Dead Sea Scrolls Going Online

“We are establishing a milestone connection between progress and the past to preserve this unique heritage for future generations. At the end of a comprehensive and profound examination, we have succeeded in recruiting the best minds and technological means to preserve this unrivaled cultural heritage treasure which belongs to all of us, so that the public with a click of the mouse will be able to freely access history in its fullest glamour.”

- Shuka Dorfman, Director, Israel Antiquities Authority

 

Scholar working with Dead Sea Scroll images on computer.  The Israel Antiquities Authority is collaborating with the Google R&D center in Israel to upload all 30,000 Dead Sea Scrolls fragments, as well as additional data that will allow users to perform searches across a broad range of data in a number of languages and formats. Image 2010 courtesy Israel Antiquities Authority.
Scholar working with Dead Sea Scroll images on computer.  The Israel Antiquities Authority is collaborating with the Google R&D center in Israel to upload all 30,000 Dead Sea Scrolls fragments, as well as additional data that will allow users to perform searches across a broad range of data in a number of languages and formats. Image 2010 courtesy Israel Antiquities Authority.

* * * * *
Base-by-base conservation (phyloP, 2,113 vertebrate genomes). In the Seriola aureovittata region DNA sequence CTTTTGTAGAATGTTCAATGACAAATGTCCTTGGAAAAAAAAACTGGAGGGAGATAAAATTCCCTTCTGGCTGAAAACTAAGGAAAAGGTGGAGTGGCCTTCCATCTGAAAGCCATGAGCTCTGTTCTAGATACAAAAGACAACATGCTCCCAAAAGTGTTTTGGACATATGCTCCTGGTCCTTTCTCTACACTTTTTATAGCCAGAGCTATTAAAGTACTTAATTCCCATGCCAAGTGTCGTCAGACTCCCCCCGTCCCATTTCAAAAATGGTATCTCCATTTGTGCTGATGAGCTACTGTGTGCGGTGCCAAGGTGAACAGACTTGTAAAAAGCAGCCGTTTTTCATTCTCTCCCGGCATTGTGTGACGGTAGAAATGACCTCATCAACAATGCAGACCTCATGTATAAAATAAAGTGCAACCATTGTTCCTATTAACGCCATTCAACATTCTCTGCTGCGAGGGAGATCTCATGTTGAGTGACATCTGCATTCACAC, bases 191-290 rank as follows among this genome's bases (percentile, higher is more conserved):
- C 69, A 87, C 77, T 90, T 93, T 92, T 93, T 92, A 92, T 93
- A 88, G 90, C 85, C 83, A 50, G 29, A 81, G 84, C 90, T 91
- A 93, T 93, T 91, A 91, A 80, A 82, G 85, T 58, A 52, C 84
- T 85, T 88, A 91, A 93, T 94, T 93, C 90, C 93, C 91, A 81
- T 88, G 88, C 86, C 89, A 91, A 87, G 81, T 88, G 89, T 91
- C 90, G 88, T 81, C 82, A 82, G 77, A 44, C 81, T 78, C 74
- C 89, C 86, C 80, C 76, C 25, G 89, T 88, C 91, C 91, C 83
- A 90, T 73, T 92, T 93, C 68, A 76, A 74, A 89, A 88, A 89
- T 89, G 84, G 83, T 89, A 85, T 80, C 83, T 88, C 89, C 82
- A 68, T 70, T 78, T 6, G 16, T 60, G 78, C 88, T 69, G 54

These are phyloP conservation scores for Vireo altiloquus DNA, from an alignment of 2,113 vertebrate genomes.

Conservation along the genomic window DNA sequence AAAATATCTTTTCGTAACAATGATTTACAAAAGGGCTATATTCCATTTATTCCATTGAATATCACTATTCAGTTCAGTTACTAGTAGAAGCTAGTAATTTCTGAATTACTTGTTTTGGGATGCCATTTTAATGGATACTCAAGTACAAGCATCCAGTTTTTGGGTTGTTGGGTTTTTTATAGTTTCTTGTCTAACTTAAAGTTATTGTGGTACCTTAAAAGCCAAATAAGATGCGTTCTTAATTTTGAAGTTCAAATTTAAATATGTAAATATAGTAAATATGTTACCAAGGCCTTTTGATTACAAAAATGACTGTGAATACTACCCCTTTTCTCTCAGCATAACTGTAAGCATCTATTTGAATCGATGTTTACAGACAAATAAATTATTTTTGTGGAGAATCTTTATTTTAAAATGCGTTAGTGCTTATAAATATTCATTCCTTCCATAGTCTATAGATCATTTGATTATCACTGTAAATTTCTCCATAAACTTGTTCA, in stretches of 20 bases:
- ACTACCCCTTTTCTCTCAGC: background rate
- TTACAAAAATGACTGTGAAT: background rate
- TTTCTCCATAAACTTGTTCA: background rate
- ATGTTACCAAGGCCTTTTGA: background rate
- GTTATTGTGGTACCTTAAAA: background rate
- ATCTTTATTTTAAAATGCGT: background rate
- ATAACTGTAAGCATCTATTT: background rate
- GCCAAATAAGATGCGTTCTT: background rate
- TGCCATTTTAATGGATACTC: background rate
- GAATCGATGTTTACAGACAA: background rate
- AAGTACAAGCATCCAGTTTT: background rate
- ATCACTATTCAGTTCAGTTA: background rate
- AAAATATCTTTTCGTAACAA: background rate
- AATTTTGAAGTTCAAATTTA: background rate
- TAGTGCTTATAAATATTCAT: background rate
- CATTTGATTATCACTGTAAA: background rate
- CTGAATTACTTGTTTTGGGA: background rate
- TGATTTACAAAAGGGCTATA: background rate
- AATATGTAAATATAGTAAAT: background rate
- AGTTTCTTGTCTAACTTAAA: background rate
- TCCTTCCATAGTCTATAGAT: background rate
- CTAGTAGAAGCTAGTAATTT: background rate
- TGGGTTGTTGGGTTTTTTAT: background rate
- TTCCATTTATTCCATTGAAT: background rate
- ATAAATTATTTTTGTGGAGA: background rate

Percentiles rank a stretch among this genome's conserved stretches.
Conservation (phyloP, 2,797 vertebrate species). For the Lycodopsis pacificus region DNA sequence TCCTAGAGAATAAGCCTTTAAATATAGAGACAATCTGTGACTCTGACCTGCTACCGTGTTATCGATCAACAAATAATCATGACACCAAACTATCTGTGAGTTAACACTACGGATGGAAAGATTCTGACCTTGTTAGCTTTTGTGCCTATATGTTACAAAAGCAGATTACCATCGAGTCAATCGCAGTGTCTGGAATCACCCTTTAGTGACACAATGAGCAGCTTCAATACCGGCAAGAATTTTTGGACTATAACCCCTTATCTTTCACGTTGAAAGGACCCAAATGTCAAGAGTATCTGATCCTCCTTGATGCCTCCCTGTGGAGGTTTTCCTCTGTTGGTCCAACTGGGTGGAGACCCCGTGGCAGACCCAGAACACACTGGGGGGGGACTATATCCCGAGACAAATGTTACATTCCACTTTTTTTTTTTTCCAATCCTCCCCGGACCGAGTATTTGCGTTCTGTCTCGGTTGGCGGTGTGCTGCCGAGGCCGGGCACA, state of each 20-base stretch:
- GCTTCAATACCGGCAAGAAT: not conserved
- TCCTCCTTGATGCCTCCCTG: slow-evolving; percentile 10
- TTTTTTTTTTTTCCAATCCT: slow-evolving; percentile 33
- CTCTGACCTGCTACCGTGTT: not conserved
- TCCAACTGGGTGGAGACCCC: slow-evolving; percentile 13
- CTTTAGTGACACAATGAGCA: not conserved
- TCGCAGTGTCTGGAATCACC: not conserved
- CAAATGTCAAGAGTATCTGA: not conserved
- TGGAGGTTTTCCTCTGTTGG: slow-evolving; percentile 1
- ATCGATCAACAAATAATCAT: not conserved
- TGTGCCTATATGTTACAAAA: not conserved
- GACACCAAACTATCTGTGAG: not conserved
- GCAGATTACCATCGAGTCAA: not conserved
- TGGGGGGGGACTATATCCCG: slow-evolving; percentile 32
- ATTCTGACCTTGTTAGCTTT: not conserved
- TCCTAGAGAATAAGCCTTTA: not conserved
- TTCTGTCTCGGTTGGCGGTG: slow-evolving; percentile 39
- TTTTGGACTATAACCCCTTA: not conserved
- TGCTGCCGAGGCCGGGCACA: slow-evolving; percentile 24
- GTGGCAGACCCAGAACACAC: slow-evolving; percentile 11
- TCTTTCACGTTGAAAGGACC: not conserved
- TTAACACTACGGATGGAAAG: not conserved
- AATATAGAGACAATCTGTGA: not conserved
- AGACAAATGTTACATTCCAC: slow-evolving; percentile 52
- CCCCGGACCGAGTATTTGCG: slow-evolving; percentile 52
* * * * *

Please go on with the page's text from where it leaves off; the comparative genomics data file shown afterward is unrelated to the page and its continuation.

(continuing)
October 21, 2010  Jerusalem, Israel - The entire collection of 900 Dead Sea Scroll manuscripts made from 30,000 Dead Sea Scroll fragments are being digitally photographed by the Israel Antiquities Authority and Google's Research and Development center in Israel to put the entire historic writings online. According to the Antiquities Authority, the digital Dead Sea Scrolls will be equal in quality to actually viewing them in person.

NASA space age multi-spectral imaging technology will be used to produce high-resolution images of the sometimes-faded texts that may reveal new letters and words. The estimated cost of $3.5-million will be funded by the Israel Antiquities Authority and Google R&D's division in Israel. The entire Dead Sea Scroll collection will be made available online free of charge online in a searchable database complemented by translations. The first images could go online in the next few months, with the project completed within five years.

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